## Vibrating systems in general relativity

Vibrating systems can have an interesting behaviour in general relativity. In this project, simple systems with time dependent constraints are considered. We study the deviation of these vibrating systems from a free fall trajectory.

### Background

Propulsion is an important and delicate topic in spacecraft dynamics. Chemical propulsion (ejecting gases) and electrical propulsion (ejecting ions) are widely used, but there exists more advanced concepts such as the use of photons. All these ideas rely on the conservation of momentum of the system, composed by the spacecraft and the propellant. However, the dream of many aerospace engineers is to design a propellantless propulsion. This is possible via an interaction with an external force, which can come from the gravitational field, the magnetic field of a planet, or the solar wind (solar sails) to name but a few. It is also possible to change the angular momentum by internal movements.

In this project, we study a simple system constituted by two masses linked by a massless tether, of which the length changes periodically with time. It has been shown that with a once-per-orbit change of the tether length, it is possible to change the eccentricity and energy of the orbit whilst conserving angular momentum [1,2]. If the frequency of the tether length changes is linked to the spinning frequency of the system, then it is possible to change the angular momentum [3]. However, all these Newtonian effects are limited since they are resonant effects: the change of shape is linked to the motion of the system.

### A new way to test general relativity?

What happens, now, if we consider this problem in the theory of general relativity? Then non-resonant effects appear, which can become larger than Newtonian effects [4-6]. The change of the shape of the system is no longer limited, and significant deviations can be obtained from the free fall for high frequency oscillations of the tether. This effect has been studied by Guéron et al. and called the relativistic glider [6], as one can use this effect to decelerate the fall of a vibrating system in the gravitational field of a planet.

The first part of this project provided a more detailed analysis of the relativistic glider. We derived an analytical expansion of the dynamical equations, confirming that the effect is proportional to 1/R^2, for radius, R, up to 1000 times the Earth radius; we expect then that it is not possible to see this effect in the gravitational field of the Earth or larger planets. On the other hand, we showed that the deviation from the free fall increases linearly with increasing duration of the fall. It is, thus, very interesting to increase this duration with, for example, a circular orbit. We also studied the influence of the initial conditions of the system, as well as the influence of different implementations of the constraint [7].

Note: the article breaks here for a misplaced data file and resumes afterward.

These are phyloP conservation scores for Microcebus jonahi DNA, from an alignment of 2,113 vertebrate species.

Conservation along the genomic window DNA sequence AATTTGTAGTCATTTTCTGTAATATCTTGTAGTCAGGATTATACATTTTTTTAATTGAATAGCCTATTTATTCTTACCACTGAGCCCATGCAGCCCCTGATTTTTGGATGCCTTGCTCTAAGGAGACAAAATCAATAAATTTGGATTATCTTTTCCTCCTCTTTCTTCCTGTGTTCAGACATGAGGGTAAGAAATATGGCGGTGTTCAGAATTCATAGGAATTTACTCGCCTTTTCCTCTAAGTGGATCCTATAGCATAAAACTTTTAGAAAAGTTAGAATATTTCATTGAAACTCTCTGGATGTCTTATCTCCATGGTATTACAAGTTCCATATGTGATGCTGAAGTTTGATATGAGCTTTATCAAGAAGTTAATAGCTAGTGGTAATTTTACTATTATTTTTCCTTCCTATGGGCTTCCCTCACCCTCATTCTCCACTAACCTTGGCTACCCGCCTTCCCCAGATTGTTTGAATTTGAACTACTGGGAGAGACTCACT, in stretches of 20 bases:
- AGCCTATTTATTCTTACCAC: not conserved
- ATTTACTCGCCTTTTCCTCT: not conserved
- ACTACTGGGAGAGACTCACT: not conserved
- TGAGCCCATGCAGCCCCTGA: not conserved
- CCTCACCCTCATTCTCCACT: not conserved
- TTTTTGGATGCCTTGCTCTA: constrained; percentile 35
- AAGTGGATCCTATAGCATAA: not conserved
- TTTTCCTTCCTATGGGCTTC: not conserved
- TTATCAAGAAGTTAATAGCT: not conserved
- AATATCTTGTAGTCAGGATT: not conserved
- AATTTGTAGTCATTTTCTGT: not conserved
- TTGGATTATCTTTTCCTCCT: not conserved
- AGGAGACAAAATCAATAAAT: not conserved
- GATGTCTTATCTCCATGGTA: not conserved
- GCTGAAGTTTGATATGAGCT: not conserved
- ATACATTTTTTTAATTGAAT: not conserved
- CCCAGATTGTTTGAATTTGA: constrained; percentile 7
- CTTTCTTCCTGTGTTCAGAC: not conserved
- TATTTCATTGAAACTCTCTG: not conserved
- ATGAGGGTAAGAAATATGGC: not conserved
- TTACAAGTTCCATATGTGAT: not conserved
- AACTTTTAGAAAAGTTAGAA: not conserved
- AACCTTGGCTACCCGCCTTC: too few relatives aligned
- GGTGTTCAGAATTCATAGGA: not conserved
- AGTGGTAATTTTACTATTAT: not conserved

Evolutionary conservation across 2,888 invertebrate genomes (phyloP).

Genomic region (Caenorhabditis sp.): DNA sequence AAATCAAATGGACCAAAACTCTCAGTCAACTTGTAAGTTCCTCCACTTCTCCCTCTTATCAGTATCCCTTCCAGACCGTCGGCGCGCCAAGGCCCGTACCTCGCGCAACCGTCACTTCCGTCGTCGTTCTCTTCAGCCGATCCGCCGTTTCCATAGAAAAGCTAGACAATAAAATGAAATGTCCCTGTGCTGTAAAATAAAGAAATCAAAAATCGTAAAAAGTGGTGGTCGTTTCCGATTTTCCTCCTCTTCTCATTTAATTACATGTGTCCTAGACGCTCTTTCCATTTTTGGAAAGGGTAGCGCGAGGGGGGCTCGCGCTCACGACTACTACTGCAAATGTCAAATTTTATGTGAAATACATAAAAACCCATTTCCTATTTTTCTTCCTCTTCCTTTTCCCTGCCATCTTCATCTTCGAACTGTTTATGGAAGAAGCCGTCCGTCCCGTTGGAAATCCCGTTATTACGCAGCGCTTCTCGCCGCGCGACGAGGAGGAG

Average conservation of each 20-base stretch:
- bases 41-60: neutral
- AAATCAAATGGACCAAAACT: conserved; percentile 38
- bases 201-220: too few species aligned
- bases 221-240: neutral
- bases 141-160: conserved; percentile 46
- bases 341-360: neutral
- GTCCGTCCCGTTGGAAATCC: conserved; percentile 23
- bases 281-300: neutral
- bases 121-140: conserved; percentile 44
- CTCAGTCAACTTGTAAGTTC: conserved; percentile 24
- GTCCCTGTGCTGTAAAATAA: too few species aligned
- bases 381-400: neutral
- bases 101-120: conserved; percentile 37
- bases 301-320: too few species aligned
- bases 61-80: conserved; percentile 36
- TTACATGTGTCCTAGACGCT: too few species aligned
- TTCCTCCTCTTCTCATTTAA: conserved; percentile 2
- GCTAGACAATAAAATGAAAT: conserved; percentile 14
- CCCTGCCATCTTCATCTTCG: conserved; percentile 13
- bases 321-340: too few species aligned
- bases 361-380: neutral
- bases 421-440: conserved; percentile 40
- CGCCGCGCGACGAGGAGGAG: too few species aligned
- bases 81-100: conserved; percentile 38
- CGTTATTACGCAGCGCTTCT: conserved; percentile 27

In the second part of this project, we studied the same system in a circular orbit. The equations of motion could be solved analytically with some approximations. We found that the vibrations in the system change the circular orbit to an ellipse (see the video). In general relativity, the dominant contribution to the deviation is a high-velocity effect and the maximal deviation from the circular orbit grows linearly with the radius of the orbit R. This is to be compared with the Newtonian effect which decays like 1/R, therefore, it could be possible to measure this effect in the solar system. We estimated an order of magnitude of the deviation for a semi-classical model of a molecule - in high orbit and for a highly excited molecule, the deviation can attain five centimetres [8].

### References

[1] M. Martinez-Sanchez and S.A. Gavit, "Orbital modifications using forced tether-length variations", Journal of Guidance, Control, and Dynamics, Vol. 10, No. 3 (1987), p. 233-241[2] G.A. Landis and F.J. Hrach, "Satellite relocation by tether deployment", Journal of Guidance, Control, and Dynamics, Vol. 14, No. 1 (1991), p. 214-216

[3] G.A. Landis, "Reactionless orbital propulsion using tether deployment", Acta Astronautica (1992), Vol. 26, 5, p. 307-312

[4] J. Wisdom, "Swimming in spacetime: motion by cyclic changes in body shape", Science (2003), 299, no.5614, p. 1865-1869

[5] E. Guéron, C.A.S. Maia and G.E.A. Matsas, ""Swimming" versus "swinging" effects in spacetime", Physial Review D, 73, 024020 (2006)

[6] E. Guéron and R.A. Mosna, "Relativistic glider", Physical Review D 75, 081501 (2007)

[7] L. Bergamin, P. Delva and A. Hees, "The relativistic glider revisited", arXiv:gr-qc/09012298

[8] L. Bergamin, P. Delva and A. Hees, "Vibrating systems in Schwarzschild spacetime: toward new experiments in gravitation?", Classical and Quantum Gravity (2009), 26, 185006, arXiv:gr-qc/09012306